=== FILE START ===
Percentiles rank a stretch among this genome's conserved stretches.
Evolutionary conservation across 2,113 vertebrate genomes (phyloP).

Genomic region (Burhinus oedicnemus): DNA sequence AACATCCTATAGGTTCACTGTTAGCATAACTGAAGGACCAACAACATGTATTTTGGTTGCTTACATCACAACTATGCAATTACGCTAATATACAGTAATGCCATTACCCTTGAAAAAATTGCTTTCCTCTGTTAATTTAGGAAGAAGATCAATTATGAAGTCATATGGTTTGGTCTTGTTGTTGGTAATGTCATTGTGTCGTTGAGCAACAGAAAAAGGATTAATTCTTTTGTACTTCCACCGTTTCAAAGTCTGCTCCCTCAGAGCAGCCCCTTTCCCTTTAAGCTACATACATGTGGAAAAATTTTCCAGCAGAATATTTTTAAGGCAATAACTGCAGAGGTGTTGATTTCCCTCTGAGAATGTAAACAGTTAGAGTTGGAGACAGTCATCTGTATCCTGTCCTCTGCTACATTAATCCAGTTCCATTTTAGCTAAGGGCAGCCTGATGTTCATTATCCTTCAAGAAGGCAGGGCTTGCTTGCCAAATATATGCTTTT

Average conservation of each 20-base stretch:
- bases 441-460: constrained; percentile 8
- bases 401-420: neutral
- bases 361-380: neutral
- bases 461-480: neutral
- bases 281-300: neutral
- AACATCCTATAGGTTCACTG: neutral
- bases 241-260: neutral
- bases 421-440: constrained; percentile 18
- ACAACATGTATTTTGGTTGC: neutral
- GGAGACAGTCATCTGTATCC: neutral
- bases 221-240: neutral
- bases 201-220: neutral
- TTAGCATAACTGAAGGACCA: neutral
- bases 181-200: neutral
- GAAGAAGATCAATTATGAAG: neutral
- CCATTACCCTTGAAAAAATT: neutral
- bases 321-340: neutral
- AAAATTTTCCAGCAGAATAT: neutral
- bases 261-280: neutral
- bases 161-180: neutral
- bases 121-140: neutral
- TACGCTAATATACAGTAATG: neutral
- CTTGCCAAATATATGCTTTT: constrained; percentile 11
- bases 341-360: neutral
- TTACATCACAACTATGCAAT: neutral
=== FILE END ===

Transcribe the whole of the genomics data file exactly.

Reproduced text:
Percentiles rank a stretch among this genome's conserved stretches.
Evolutionary conservation across 2,113 vertebrate genomes (phyloP).

Genomic region (Burhinus oedicnemus): DNA sequence AACATCCTATAGGTTCACTGTTAGCATAACTGAAGGACCAACAACATGTATTTTGGTTGCTTACATCACAACTATGCAATTACGCTAATATACAGTAATGCCATTACCCTTGAAAAAATTGCTTTCCTCTGTTAATTTAGGAAGAAGATCAATTATGAAGTCATATGGTTTGGTCTTGTTGTTGGTAATGTCATTGTGTCGTTGAGCAACAGAAAAAGGATTAATTCTTTTGTACTTCCACCGTTTCAAAGTCTGCTCCCTCAGAGCAGCCCCTTTCCCTTTAAGCTACATACATGTGGAAAAATTTTCCAGCAGAATATTTTTAAGGCAATAACTGCAGAGGTGTTGATTTCCCTCTGAGAATGTAAACAGTTAGAGTTGGAGACAGTCATCTGTATCCTGTCCTCTGCTACATTAATCCAGTTCCATTTTAGCTAAGGGCAGCCTGATGTTCATTATCCTTCAAGAAGGCAGGGCTTGCTTGCCAAATATATGCTTTT

Average conservation of each 20-base stretch:
- bases 441-460: constrained; percentile 8
- bases 401-420: neutral
- bases 361-380: neutral
- bases 461-480: neutral
- bases 281-300: neutral
- AACATCCTATAGGTTCACTG: neutral
- bases 241-260: neutral
- bases 421-440: constrained; percentile 18
- ACAACATGTATTTTGGTTGC: neutral
- GGAGACAGTCATCTGTATCC: neutral
- bases 221-240: neutral
- bases 201-220: neutral
- TTAGCATAACTGAAGGACCA: neutral
- bases 181-200: neutral
- GAAGAAGATCAATTATGAAG: neutral
- CCATTACCCTTGAAAAAATT: neutral
- bases 321-340: neutral
- AAAATTTTCCAGCAGAATAT: neutral
- bases 261-280: neutral
- bases 161-180: neutral
- bases 121-140: neutral
- TACGCTAATATACAGTAATG: neutral
- CTTGCCAAATATATGCTTTT: constrained; percentile 11
- bases 341-360: neutral
- TTACATCACAACTATGCAAT: neutral